Storm King’s Thunder Review

The new D&D adventure Storm King’s Thunder™ just launched today (September 6th), and was released early to gaming stores back on August 26th. When I first received my copy from Wizards of the Coast last week, my initial impressions were very positive. The book looks great with half page and double page illustrations breaking up text, runes, lots of maps, tables and more. The adventure is well done and they have put in some work up front to help Dungeon Masters (DMs) by outlining the cast of characters and providing an adventure flowchart. The story mixes “gigantic” intrigue with plenty of exploration and combat. Players are simply tasked with saving civilization from the threat of giants.

After reading this adventure, I think it’s one of my favorite 5th edition adventures, but it might not be for everyone (we’ll get to that below). It’s a really solid purchase that will provide hours and hours of gameplay, as it is somewhat re-playable. This book gives you nearly everything you need to run SKT as a campaign or provides you with a valuable sourcebook when paired with the Sword Coast Adventurer’s Guide to run adventures in the Northwest of Faerûn.

Extra Life & First Two Storm King’s Thunder Previews

Wizards of the Coast has announced that it will be running its fourth Extra Life event with a goal of making $50,000 or more to add to the already $200,000 they have raised in support for Children’s Miracle Network Hospitals over the past 3 Extra Life events. The 24-hour marathon starts at 8am PST on Friday, September 16th, and will feature 6 in-house teams throughout the weekend. Depending on how much is raised, we’ll be seeing a number of previews from Storm King’s Thunder, including the first 2 previews which are now unlocked… d100 table for Items in a Giant’s Bag and Appendix A: Linked Adventures.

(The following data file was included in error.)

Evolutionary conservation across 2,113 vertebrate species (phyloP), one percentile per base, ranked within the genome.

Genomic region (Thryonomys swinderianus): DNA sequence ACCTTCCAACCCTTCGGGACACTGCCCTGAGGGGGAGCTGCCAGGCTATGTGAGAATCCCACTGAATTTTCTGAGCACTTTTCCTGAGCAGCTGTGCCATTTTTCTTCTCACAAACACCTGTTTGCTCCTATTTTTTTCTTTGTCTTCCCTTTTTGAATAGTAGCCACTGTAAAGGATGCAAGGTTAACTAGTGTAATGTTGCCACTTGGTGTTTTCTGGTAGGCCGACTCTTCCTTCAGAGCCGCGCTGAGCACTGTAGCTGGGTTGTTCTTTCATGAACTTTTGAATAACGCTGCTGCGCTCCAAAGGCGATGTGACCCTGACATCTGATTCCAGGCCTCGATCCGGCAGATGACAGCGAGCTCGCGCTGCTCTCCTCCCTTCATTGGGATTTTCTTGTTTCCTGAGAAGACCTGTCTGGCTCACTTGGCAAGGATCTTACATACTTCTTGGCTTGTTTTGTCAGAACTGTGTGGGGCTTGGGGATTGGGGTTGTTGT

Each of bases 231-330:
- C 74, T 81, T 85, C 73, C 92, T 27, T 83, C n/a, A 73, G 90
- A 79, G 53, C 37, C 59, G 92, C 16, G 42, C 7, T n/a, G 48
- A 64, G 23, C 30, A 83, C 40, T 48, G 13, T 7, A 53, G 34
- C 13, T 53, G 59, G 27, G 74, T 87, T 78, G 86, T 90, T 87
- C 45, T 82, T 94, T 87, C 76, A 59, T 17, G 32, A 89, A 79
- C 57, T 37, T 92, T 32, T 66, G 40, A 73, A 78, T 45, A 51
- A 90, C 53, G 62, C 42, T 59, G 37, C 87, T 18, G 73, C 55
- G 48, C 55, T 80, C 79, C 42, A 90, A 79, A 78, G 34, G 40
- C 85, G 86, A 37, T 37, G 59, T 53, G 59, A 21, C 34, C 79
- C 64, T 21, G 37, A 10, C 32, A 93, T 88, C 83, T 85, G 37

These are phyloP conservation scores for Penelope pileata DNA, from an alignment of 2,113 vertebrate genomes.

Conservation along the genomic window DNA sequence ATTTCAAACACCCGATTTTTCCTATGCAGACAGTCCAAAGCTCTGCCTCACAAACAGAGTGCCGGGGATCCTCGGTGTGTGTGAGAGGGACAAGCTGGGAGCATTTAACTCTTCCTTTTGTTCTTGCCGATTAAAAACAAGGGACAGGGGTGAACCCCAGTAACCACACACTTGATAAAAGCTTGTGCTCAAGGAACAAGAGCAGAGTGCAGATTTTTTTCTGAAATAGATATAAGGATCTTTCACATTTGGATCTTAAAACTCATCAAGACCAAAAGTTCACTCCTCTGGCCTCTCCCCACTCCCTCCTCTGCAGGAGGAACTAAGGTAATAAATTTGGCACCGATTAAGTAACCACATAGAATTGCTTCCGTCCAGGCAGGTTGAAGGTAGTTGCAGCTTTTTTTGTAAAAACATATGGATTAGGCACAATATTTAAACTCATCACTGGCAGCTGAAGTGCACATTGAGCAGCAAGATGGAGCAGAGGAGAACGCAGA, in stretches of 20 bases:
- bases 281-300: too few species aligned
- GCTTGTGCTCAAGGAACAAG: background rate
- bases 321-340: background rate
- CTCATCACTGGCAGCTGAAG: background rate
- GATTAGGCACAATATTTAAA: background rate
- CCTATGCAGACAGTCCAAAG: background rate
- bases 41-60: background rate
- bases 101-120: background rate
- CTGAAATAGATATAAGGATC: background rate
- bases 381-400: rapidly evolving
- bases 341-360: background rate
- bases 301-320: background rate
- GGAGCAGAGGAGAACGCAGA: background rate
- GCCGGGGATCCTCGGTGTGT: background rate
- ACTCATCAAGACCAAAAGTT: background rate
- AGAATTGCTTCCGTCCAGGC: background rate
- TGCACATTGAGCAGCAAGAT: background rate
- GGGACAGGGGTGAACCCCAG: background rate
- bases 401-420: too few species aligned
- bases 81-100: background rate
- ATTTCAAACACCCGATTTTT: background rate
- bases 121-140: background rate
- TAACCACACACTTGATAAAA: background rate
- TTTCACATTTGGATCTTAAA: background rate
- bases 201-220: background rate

Storm King’s Thunder is Next D&D Storyline

During an event this afternoon in Los Angeles, Wizards of the Coast announced Storm King’s Thunder, the new storyline for Dungeons & Dragons is coming Fall 2016. Giants are rampaging the land, the sea, and the skies and the peoples of the Forgotten Realms need a team of heroes to help them. D&D fans will get a preview of Storm King’s Thunder this summer with Force Grey: Giant Hunters, a weekly show starring an unlikely group of comedians and actors.

The Delightful Oddity of Al-Qadim

Not so long ago, I wrote about one of my favorite 2nd editions settings, Planescape. Besides the wacky hijinks of the planes, it was the song of the sands that captured my interests. Not Dark Sun, that fantastical post-apocalyptic adventure wasteland, but Al-Qadim, the Land of Fate. Technically a sub-setting of Forgotten Realms, Al-Qadim has precious little in common with the core setting. In fact, most of the link is through the primordials, which are central to the setting’s past, but less so to the present day setting. While it is easy to dismiss the setting as a riff on One Thousand and One Nights and voyages of Sinbad, it proves to be so much richer than a simple reskinned setting dump.